Naturalist’s Color Guide Supplement, Volumes I-III
New York: The American Museum of Natural History
1974
Gould Library
  This color guide was written and designed specifically for naturalists who needed to be able to accurately identify the color of a feather, a bit of fur, or a leaf. Part One is designed for use in the field: it catalogues just 86 swatches, and includes a framing mask that lets the user isolate individual swatches.  In Part Two, Smithe describes 86 common colors, identifying each by common name as well as its designation in other systems. Many of the colors in this guide derive from colors identified in Robert Ridgway’s Color Standards and Color Nomenclature (1912) and the text cites instances of each color term in Ridgway’s Birds of North and Middle America. Part Three is a slight expansion of Part Two. Ridgway’s original guide included over 1,000 colors and was impractical for field use; this edition, with 96 colors described, is a slight expansion of Part Two but still practical for active use.   Roger Pring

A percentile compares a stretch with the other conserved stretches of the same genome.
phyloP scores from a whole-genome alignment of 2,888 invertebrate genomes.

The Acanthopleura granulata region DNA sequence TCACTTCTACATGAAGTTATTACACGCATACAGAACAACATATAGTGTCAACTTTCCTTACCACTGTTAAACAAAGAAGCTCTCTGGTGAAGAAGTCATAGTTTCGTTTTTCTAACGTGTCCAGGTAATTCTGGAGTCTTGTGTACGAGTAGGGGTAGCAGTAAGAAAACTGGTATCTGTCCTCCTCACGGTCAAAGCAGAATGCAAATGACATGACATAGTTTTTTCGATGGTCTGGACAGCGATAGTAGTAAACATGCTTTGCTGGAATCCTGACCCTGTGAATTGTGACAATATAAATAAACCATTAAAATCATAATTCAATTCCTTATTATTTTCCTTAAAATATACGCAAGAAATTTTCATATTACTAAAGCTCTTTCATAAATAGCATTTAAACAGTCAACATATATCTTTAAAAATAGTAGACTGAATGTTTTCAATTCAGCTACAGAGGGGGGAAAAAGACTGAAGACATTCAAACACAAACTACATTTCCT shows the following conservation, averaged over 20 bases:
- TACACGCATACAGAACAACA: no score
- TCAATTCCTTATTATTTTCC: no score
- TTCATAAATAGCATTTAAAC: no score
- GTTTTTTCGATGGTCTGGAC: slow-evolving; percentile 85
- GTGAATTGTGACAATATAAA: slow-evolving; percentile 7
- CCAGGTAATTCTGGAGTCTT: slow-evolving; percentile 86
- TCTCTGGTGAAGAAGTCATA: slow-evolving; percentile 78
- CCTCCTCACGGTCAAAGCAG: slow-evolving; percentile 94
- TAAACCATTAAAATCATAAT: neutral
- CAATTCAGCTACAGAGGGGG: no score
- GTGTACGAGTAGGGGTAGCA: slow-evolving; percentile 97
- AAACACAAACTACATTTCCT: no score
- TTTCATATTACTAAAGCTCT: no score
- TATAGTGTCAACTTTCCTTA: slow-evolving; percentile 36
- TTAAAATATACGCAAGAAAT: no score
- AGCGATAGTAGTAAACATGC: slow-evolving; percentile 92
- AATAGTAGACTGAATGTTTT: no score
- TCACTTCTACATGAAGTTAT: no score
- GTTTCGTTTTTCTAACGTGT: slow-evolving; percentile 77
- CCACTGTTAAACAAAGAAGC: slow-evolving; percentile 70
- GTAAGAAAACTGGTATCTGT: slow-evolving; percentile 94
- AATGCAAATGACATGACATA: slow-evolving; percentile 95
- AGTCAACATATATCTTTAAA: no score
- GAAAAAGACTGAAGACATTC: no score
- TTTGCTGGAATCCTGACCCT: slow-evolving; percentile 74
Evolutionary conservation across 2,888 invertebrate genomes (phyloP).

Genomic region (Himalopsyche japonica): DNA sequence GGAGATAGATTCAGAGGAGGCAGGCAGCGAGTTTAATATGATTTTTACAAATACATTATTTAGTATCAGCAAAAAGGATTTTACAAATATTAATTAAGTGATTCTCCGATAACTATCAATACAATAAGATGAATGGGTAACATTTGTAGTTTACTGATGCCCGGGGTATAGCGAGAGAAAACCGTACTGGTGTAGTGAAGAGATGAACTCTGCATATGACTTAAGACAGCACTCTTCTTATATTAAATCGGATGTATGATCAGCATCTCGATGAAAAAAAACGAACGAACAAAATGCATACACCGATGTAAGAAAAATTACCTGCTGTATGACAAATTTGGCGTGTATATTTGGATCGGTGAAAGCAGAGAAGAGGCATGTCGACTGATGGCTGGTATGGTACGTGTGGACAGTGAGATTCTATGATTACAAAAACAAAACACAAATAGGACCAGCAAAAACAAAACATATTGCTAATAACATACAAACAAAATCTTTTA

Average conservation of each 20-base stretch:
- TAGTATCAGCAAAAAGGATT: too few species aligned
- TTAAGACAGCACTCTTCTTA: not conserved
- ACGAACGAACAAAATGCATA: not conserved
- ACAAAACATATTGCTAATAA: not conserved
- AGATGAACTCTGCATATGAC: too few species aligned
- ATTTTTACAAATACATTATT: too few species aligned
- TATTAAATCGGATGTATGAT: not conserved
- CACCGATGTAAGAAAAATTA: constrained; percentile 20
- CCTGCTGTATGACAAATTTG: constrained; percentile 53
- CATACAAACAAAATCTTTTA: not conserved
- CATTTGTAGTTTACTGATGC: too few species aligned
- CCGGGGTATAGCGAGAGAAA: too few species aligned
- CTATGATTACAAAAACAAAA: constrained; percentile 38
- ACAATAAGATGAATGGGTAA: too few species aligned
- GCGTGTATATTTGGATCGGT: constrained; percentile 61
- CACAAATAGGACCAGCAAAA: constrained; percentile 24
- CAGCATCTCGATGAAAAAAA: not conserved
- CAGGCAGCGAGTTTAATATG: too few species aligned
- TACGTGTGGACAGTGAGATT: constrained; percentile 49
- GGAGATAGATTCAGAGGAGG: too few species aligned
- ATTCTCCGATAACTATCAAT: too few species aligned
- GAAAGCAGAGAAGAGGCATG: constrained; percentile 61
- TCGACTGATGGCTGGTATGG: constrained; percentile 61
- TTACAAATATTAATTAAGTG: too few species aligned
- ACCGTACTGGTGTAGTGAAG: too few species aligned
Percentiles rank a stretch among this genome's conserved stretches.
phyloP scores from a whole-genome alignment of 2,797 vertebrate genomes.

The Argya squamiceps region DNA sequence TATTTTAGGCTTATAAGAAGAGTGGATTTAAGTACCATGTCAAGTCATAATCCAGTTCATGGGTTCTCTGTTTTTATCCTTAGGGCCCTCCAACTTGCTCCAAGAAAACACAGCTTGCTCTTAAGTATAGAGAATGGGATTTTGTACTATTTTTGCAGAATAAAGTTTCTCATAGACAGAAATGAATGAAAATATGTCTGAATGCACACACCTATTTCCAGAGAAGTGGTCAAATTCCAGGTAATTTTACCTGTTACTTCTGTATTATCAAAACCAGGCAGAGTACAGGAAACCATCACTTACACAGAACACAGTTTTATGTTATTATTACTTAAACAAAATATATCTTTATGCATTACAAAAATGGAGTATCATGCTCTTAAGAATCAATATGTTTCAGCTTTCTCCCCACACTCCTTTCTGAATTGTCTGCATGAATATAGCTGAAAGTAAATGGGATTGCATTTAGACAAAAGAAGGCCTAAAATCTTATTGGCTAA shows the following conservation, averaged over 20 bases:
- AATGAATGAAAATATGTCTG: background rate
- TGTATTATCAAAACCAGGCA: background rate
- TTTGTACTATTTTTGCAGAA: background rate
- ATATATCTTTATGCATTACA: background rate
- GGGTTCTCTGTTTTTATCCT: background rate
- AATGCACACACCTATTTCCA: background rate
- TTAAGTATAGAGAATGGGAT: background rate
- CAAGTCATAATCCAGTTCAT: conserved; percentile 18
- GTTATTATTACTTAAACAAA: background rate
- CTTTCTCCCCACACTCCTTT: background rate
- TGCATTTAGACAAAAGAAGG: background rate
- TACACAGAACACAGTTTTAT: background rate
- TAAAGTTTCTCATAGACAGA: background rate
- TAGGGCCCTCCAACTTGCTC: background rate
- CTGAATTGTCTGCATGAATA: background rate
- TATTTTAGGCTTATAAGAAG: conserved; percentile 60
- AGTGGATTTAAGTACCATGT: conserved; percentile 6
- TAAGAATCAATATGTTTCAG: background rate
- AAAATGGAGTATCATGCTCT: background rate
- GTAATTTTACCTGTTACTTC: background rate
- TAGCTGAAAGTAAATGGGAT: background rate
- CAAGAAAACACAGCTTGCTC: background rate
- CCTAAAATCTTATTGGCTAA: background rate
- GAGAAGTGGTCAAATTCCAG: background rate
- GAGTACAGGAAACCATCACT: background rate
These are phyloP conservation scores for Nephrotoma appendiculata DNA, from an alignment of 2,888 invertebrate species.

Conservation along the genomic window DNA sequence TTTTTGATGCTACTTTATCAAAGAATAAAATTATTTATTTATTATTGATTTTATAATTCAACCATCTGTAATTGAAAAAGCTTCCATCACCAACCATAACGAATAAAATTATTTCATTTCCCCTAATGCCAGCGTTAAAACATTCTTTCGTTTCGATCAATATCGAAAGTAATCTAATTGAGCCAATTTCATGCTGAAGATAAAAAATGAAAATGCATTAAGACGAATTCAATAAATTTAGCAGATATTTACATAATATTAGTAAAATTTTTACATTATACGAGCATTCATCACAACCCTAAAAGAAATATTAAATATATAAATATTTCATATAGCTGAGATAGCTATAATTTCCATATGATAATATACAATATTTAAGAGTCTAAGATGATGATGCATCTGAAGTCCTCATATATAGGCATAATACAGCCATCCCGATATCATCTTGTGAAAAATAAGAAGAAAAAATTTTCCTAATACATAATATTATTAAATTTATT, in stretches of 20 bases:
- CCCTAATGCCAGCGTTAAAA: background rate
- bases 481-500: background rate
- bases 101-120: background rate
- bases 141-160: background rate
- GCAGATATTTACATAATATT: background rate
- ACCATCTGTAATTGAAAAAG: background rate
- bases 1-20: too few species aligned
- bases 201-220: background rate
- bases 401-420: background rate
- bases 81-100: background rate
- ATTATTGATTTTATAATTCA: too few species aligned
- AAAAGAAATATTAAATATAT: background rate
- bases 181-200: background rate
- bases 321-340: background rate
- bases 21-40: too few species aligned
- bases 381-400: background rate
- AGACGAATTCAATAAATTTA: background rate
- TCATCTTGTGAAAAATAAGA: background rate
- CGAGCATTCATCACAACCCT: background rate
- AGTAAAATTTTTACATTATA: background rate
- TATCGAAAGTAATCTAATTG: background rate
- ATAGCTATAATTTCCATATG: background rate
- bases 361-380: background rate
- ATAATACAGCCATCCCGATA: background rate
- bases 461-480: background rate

www.Color
:  Effective Use of Color in Web Page Design
New York: Watson-Guptill Publications, 2000
Collection of Carleton Web Team
When this book was published in 2000, designers working on web- or screen-based projects used a pallet of 216 colors, each of which could be specified by a six-digit code. Black was represented by 000000; white by FFFFFF; and the other colors were designated by a combination of letters and numbers (the code 99FF00 makes a nice spring-like green.) This chart is a guide to all 216 colors and their codes.

Munsell Soil-Color Charts with Genuine Munsell Color Chips
Grand Rapids, MI: Munsell Color, 2010
Carleton College Geology Department
  Munsell

Munsell Soil Color Charts
Baltimore: Munsell Color, 1975
Carleton College Geology Department